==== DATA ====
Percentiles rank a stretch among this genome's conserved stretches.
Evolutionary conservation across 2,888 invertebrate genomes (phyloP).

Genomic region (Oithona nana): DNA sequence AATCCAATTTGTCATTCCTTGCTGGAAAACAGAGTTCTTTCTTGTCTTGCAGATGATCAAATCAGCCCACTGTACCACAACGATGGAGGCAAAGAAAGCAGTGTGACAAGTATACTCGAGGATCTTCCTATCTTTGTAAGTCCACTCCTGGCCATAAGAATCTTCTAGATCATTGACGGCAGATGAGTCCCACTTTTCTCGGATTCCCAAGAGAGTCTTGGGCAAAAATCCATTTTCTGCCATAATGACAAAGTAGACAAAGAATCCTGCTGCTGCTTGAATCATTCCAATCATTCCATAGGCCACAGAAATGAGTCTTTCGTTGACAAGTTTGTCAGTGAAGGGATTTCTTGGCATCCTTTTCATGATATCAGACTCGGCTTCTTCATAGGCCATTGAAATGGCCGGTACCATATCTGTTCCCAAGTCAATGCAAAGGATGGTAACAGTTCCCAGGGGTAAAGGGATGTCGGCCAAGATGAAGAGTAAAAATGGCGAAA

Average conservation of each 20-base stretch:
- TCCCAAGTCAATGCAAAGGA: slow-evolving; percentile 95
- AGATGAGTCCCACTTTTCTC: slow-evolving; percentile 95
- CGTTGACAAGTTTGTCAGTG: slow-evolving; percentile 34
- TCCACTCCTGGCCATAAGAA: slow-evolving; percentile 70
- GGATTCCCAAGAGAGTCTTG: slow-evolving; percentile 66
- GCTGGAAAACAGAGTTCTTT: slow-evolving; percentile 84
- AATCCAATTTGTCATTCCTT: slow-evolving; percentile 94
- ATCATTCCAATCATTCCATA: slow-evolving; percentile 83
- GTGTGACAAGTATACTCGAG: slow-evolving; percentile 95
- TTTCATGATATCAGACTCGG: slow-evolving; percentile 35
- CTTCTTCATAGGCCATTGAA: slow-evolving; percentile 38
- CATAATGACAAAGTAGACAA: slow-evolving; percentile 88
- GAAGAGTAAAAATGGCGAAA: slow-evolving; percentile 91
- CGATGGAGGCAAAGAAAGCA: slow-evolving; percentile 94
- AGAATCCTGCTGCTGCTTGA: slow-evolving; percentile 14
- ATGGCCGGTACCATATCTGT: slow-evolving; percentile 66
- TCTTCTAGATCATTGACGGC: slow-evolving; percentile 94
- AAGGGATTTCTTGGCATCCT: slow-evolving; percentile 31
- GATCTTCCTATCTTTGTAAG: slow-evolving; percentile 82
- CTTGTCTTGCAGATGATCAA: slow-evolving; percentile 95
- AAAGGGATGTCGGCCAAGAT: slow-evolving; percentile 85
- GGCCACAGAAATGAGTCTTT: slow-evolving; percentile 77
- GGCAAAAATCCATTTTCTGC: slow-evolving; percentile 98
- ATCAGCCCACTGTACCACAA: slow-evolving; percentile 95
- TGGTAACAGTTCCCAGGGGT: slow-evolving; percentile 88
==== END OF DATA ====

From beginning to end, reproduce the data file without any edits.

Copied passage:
Percentiles rank a stretch among this genome's conserved stretches.
Evolutionary conservation across 2,888 invertebrate genomes (phyloP).

Genomic region (Oithona nana): DNA sequence AATCCAATTTGTCATTCCTTGCTGGAAAACAGAGTTCTTTCTTGTCTTGCAGATGATCAAATCAGCCCACTGTACCACAACGATGGAGGCAAAGAAAGCAGTGTGACAAGTATACTCGAGGATCTTCCTATCTTTGTAAGTCCACTCCTGGCCATAAGAATCTTCTAGATCATTGACGGCAGATGAGTCCCACTTTTCTCGGATTCCCAAGAGAGTCTTGGGCAAAAATCCATTTTCTGCCATAATGACAAAGTAGACAAAGAATCCTGCTGCTGCTTGAATCATTCCAATCATTCCATAGGCCACAGAAATGAGTCTTTCGTTGACAAGTTTGTCAGTGAAGGGATTTCTTGGCATCCTTTTCATGATATCAGACTCGGCTTCTTCATAGGCCATTGAAATGGCCGGTACCATATCTGTTCCCAAGTCAATGCAAAGGATGGTAACAGTTCCCAGGGGTAAAGGGATGTCGGCCAAGATGAAGAGTAAAAATGGCGAAA

Average conservation of each 20-base stretch:
- TCCCAAGTCAATGCAAAGGA: slow-evolving; percentile 95
- AGATGAGTCCCACTTTTCTC: slow-evolving; percentile 95
- CGTTGACAAGTTTGTCAGTG: slow-evolving; percentile 34
- TCCACTCCTGGCCATAAGAA: slow-evolving; percentile 70
- GGATTCCCAAGAGAGTCTTG: slow-evolving; percentile 66
- GCTGGAAAACAGAGTTCTTT: slow-evolving; percentile 84
- AATCCAATTTGTCATTCCTT: slow-evolving; percentile 94
- ATCATTCCAATCATTCCATA: slow-evolving; percentile 83
- GTGTGACAAGTATACTCGAG: slow-evolving; percentile 95
- TTTCATGATATCAGACTCGG: slow-evolving; percentile 35
- CTTCTTCATAGGCCATTGAA: slow-evolving; percentile 38
- CATAATGACAAAGTAGACAA: slow-evolving; percentile 88
- GAAGAGTAAAAATGGCGAAA: slow-evolving; percentile 91
- CGATGGAGGCAAAGAAAGCA: slow-evolving; percentile 94
- AGAATCCTGCTGCTGCTTGA: slow-evolving; percentile 14
- ATGGCCGGTACCATATCTGT: slow-evolving; percentile 66
- TCTTCTAGATCATTGACGGC: slow-evolving; percentile 94
- AAGGGATTTCTTGGCATCCT: slow-evolving; percentile 31
- GATCTTCCTATCTTTGTAAG: slow-evolving; percentile 82
- CTTGTCTTGCAGATGATCAA: slow-evolving; percentile 95
- AAAGGGATGTCGGCCAAGAT: slow-evolving; percentile 85
- GGCCACAGAAATGAGTCTTT: slow-evolving; percentile 77
- GGCAAAAATCCATTTTCTGC: slow-evolving; percentile 98
- ATCAGCCCACTGTACCACAA: slow-evolving; percentile 95
- TGGTAACAGTTCCCAGGGGT: slow-evolving; percentile 88